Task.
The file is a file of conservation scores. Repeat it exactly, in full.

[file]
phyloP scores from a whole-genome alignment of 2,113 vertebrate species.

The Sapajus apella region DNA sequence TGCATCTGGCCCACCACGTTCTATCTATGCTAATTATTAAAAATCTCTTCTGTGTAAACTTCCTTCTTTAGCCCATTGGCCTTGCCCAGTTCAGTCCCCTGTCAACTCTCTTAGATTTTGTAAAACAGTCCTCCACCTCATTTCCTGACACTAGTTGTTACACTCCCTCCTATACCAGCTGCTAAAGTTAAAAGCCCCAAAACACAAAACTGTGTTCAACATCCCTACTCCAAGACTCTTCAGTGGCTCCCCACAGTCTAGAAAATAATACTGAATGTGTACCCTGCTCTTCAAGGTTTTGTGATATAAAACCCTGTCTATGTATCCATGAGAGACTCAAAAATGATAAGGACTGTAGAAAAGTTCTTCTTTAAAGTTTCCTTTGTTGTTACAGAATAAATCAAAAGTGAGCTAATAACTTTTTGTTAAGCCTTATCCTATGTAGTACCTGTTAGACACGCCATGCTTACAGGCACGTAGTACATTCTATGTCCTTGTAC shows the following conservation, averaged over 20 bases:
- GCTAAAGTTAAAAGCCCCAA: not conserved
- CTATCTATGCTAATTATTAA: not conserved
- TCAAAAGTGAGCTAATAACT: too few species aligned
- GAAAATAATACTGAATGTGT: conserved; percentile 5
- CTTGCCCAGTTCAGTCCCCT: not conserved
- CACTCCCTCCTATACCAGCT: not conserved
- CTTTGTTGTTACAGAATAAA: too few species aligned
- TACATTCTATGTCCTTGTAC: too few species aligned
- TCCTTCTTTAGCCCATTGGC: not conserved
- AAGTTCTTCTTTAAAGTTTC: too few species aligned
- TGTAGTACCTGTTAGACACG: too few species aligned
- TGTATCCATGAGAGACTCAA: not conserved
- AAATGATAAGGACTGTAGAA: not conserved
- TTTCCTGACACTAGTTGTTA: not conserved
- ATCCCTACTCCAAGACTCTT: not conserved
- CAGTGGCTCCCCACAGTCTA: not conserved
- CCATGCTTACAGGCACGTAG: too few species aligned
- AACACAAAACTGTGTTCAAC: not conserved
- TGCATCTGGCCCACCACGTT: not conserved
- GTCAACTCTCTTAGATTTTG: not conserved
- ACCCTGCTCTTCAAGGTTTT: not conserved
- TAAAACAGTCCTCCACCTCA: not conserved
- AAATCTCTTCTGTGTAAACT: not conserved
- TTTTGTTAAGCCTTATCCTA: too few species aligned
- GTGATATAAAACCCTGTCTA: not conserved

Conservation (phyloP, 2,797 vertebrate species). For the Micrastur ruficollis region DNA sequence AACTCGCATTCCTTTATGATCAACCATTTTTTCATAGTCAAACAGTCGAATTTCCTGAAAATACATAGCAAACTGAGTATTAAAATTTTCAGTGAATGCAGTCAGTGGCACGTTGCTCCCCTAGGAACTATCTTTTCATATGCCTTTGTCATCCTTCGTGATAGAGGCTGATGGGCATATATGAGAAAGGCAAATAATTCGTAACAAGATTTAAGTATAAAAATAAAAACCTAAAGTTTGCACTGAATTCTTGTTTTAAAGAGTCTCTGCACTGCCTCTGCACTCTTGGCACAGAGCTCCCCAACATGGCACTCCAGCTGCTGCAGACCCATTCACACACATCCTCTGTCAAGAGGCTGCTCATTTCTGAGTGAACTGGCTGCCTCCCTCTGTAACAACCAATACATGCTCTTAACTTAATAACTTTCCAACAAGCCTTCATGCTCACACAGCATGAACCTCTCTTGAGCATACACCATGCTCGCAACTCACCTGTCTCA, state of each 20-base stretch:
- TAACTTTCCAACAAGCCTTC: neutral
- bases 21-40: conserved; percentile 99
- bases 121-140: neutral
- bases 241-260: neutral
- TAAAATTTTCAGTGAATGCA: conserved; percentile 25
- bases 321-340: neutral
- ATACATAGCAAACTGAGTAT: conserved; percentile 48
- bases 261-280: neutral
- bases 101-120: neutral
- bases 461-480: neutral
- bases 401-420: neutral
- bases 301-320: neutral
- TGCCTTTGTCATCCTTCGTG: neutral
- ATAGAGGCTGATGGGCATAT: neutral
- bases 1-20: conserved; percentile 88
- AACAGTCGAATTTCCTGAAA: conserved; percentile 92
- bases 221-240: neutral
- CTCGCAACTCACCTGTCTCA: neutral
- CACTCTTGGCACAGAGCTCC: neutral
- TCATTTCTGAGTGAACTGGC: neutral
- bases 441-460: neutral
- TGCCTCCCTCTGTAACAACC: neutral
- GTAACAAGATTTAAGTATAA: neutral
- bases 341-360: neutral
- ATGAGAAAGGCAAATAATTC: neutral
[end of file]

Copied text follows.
phyloP scores from a whole-genome alignment of 2,113 vertebrate species.

The Sapajus apella region DNA sequence TGCATCTGGCCCACCACGTTCTATCTATGCTAATTATTAAAAATCTCTTCTGTGTAAACTTCCTTCTTTAGCCCATTGGCCTTGCCCAGTTCAGTCCCCTGTCAACTCTCTTAGATTTTGTAAAACAGTCCTCCACCTCATTTCCTGACACTAGTTGTTACACTCCCTCCTATACCAGCTGCTAAAGTTAAAAGCCCCAAAACACAAAACTGTGTTCAACATCCCTACTCCAAGACTCTTCAGTGGCTCCCCACAGTCTAGAAAATAATACTGAATGTGTACCCTGCTCTTCAAGGTTTTGTGATATAAAACCCTGTCTATGTATCCATGAGAGACTCAAAAATGATAAGGACTGTAGAAAAGTTCTTCTTTAAAGTTTCCTTTGTTGTTACAGAATAAATCAAAAGTGAGCTAATAACTTTTTGTTAAGCCTTATCCTATGTAGTACCTGTTAGACACGCCATGCTTACAGGCACGTAGTACATTCTATGTCCTTGTAC shows the following conservation, averaged over 20 bases:
- GCTAAAGTTAAAAGCCCCAA: not conserved
- CTATCTATGCTAATTATTAA: not conserved
- TCAAAAGTGAGCTAATAACT: too few species aligned
- GAAAATAATACTGAATGTGT: conserved; percentile 5
- CTTGCCCAGTTCAGTCCCCT: not conserved
- CACTCCCTCCTATACCAGCT: not conserved
- CTTTGTTGTTACAGAATAAA: too few species aligned
- TACATTCTATGTCCTTGTAC: too few species aligned
- TCCTTCTTTAGCCCATTGGC: not conserved
- AAGTTCTTCTTTAAAGTTTC: too few species aligned
- TGTAGTACCTGTTAGACACG: too few species aligned
- TGTATCCATGAGAGACTCAA: not conserved
- AAATGATAAGGACTGTAGAA: not conserved
- TTTCCTGACACTAGTTGTTA: not conserved
- ATCCCTACTCCAAGACTCTT: not conserved
- CAGTGGCTCCCCACAGTCTA: not conserved
- CCATGCTTACAGGCACGTAG: too few species aligned
- AACACAAAACTGTGTTCAAC: not conserved
- TGCATCTGGCCCACCACGTT: not conserved
- GTCAACTCTCTTAGATTTTG: not conserved
- ACCCTGCTCTTCAAGGTTTT: not conserved
- TAAAACAGTCCTCCACCTCA: not conserved
- AAATCTCTTCTGTGTAAACT: not conserved
- TTTTGTTAAGCCTTATCCTA: too few species aligned
- GTGATATAAAACCCTGTCTA: not conserved

Conservation (phyloP, 2,797 vertebrate species). For the Micrastur ruficollis region DNA sequence AACTCGCATTCCTTTATGATCAACCATTTTTTCATAGTCAAACAGTCGAATTTCCTGAAAATACATAGCAAACTGAGTATTAAAATTTTCAGTGAATGCAGTCAGTGGCACGTTGCTCCCCTAGGAACTATCTTTTCATATGCCTTTGTCATCCTTCGTGATAGAGGCTGATGGGCATATATGAGAAAGGCAAATAATTCGTAACAAGATTTAAGTATAAAAATAAAAACCTAAAGTTTGCACTGAATTCTTGTTTTAAAGAGTCTCTGCACTGCCTCTGCACTCTTGGCACAGAGCTCCCCAACATGGCACTCCAGCTGCTGCAGACCCATTCACACACATCCTCTGTCAAGAGGCTGCTCATTTCTGAGTGAACTGGCTGCCTCCCTCTGTAACAACCAATACATGCTCTTAACTTAATAACTTTCCAACAAGCCTTCATGCTCACACAGCATGAACCTCTCTTGAGCATACACCATGCTCGCAACTCACCTGTCTCA, state of each 20-base stretch:
- TAACTTTCCAACAAGCCTTC: neutral
- bases 21-40: conserved; percentile 99
- bases 121-140: neutral
- bases 241-260: neutral
- TAAAATTTTCAGTGAATGCA: conserved; percentile 25
- bases 321-340: neutral
- ATACATAGCAAACTGAGTAT: conserved; percentile 48
- bases 261-280: neutral
- bases 101-120: neutral
- bases 461-480: neutral
- bases 401-420: neutral
- bases 301-320: neutral
- TGCCTTTGTCATCCTTCGTG: neutral
- ATAGAGGCTGATGGGCATAT: neutral
- bases 1-20: conserved; percentile 88
- AACAGTCGAATTTCCTGAAA: conserved; percentile 92
- bases 221-240: neutral
- CTCGCAACTCACCTGTCTCA: neutral
- CACTCTTGGCACAGAGCTCC: neutral
- TCATTTCTGAGTGAACTGGC: neutral
- bases 441-460: neutral
- TGCCTCCCTCTGTAACAACC: neutral
- GTAACAAGATTTAAGTATAA: neutral
- bases 341-360: neutral
- ATGAGAAAGGCAAATAATTC: neutral